A Pair of Fine 17th Century Japanese Porcelain Peacock Dishes
A Pair of Fine Late 17th Century Japanese Peacock Shaped Porcelain Dishes, Arita Kilns c.1660-1690. Crisply moulded, and light in the hand, these dishes sit on thin deep foot with only a small amount of glaze wiped clear of the foot rims. Painted in rich and varied tones of cobalt that appears to float in the glaze. In fact, blue and white is painted underglaze, but during firing process it migrates into the glaze. The decoration on the back is of grasses and flowering plants. The Japanese first saw peacocks through Chinese Buddhist art. Small blue and white porcelain dishes, like the present example, are numerous and varied. However, I have yet to find a reference to this specific form. These peacock dishes have individual lined bags, and a blue cushion, that is made of the same material as the linings, fits under them inside the wood box.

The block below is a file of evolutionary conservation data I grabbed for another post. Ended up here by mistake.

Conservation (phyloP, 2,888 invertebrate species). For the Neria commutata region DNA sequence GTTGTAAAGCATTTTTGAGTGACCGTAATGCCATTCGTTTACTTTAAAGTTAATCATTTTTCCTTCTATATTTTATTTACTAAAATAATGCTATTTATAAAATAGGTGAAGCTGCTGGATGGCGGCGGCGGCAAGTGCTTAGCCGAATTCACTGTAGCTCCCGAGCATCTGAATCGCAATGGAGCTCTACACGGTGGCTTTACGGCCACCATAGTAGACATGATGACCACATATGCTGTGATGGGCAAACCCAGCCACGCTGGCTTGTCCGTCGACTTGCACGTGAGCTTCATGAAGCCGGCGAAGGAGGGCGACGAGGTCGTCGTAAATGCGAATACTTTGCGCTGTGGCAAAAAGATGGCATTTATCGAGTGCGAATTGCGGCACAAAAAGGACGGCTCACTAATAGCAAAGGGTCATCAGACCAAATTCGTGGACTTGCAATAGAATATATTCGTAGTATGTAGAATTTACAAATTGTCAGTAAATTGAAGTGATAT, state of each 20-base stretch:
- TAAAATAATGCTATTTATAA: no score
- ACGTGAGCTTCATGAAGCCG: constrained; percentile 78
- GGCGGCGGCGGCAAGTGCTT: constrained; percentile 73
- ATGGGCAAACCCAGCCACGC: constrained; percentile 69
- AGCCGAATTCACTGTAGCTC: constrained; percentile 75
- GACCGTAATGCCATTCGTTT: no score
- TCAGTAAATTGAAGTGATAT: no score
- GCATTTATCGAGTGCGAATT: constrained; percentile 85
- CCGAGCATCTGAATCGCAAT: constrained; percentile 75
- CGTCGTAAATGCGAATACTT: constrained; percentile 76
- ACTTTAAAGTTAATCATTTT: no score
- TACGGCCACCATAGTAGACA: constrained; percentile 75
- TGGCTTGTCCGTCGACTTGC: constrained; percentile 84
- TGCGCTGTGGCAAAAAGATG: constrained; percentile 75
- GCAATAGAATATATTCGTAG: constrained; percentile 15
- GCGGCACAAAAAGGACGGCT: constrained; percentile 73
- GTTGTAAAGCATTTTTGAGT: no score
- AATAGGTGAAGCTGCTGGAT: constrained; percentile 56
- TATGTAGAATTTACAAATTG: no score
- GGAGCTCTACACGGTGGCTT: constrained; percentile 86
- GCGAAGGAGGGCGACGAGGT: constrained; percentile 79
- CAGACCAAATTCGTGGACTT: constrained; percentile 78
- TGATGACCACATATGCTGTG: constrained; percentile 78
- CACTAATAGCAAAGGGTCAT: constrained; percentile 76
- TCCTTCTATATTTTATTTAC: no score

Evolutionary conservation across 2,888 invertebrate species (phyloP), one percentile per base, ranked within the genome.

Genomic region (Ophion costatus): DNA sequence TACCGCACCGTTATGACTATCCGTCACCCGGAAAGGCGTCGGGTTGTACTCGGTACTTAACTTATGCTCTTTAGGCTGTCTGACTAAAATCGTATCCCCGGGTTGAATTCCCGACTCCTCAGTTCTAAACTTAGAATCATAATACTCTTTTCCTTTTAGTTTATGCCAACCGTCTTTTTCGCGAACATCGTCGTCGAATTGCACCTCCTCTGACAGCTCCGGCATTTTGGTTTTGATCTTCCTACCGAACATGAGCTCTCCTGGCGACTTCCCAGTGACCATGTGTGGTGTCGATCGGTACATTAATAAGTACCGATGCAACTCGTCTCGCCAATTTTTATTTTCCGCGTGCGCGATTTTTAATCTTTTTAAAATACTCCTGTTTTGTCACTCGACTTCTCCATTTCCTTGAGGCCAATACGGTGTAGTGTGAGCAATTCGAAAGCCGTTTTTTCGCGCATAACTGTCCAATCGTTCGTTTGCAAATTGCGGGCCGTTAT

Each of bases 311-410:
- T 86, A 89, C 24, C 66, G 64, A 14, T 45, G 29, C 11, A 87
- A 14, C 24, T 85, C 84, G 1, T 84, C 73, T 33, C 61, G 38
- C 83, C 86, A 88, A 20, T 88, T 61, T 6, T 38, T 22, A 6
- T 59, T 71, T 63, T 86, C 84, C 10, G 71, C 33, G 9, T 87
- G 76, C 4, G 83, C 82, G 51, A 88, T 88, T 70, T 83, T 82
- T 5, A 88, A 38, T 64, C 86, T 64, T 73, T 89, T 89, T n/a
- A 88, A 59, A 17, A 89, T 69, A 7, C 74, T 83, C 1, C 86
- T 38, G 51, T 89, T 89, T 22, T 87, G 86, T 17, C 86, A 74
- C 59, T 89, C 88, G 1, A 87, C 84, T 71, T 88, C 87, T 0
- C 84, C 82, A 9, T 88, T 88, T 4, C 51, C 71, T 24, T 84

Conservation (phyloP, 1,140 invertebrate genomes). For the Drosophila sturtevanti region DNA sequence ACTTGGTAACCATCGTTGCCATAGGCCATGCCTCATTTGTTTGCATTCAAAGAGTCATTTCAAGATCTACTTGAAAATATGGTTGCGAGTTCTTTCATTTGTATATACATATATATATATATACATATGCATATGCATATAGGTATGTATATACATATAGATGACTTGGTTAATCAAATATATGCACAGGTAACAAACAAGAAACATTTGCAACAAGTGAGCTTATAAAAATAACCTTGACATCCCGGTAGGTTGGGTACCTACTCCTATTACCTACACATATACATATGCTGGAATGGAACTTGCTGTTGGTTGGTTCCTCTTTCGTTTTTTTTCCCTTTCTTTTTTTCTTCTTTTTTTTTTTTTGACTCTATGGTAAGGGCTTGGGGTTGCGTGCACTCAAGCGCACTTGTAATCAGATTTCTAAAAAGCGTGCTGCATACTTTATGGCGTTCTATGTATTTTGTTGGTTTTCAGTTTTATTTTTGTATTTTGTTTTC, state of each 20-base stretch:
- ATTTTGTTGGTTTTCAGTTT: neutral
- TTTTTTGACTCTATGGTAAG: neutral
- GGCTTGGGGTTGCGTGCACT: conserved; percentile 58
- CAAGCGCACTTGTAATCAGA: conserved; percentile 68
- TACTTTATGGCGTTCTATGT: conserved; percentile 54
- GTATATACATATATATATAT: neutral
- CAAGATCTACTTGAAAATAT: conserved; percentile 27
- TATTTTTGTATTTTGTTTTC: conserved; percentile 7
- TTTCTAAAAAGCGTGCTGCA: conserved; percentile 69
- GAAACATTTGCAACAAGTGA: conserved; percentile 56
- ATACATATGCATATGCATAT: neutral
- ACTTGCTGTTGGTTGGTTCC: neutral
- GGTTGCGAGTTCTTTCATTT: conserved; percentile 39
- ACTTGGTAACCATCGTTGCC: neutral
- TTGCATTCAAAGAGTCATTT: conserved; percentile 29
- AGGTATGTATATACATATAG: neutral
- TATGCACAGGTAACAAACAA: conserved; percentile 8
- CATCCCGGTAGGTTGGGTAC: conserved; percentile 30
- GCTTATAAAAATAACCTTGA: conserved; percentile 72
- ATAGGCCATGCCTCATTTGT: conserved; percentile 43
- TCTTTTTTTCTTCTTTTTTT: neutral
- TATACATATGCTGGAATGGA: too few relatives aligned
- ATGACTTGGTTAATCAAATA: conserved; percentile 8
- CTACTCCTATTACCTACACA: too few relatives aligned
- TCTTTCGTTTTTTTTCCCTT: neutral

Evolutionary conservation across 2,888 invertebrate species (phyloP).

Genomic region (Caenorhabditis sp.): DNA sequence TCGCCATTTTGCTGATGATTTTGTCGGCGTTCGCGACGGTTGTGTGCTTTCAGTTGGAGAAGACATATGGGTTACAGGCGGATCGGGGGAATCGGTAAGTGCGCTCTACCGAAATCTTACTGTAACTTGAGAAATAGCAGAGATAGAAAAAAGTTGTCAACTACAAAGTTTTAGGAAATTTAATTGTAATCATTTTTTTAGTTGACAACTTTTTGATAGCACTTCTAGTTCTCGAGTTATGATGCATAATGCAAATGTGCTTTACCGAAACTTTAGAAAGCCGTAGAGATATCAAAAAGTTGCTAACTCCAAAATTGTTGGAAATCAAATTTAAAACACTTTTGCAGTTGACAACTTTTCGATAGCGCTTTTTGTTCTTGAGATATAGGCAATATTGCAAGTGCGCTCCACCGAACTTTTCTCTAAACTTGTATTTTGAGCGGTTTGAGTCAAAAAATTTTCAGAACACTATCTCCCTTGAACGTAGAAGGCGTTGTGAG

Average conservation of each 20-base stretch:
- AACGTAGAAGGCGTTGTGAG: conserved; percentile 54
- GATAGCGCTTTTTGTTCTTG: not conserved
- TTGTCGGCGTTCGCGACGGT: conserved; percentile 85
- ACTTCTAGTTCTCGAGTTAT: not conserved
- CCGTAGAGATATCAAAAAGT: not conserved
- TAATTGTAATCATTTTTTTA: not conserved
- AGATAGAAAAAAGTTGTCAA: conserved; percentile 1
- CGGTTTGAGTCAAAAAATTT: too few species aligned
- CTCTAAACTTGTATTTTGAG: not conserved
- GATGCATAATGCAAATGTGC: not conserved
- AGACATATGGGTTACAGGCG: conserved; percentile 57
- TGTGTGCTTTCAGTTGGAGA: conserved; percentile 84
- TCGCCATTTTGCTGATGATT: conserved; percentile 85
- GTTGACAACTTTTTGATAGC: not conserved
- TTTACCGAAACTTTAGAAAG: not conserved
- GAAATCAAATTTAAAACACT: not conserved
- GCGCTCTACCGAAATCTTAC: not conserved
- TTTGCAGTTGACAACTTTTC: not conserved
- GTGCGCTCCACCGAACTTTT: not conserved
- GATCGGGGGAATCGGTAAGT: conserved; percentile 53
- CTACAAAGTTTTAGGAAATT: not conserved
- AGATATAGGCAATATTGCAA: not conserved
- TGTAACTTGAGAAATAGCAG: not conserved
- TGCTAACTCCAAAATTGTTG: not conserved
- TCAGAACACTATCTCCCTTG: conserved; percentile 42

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- No damage. Firing faults, one dish has a piece of kiln grit to the lower section of a feather. The other dish has a firing crack which has filled with glaze.
- length 12.8 cm (5 inches).
- Stock number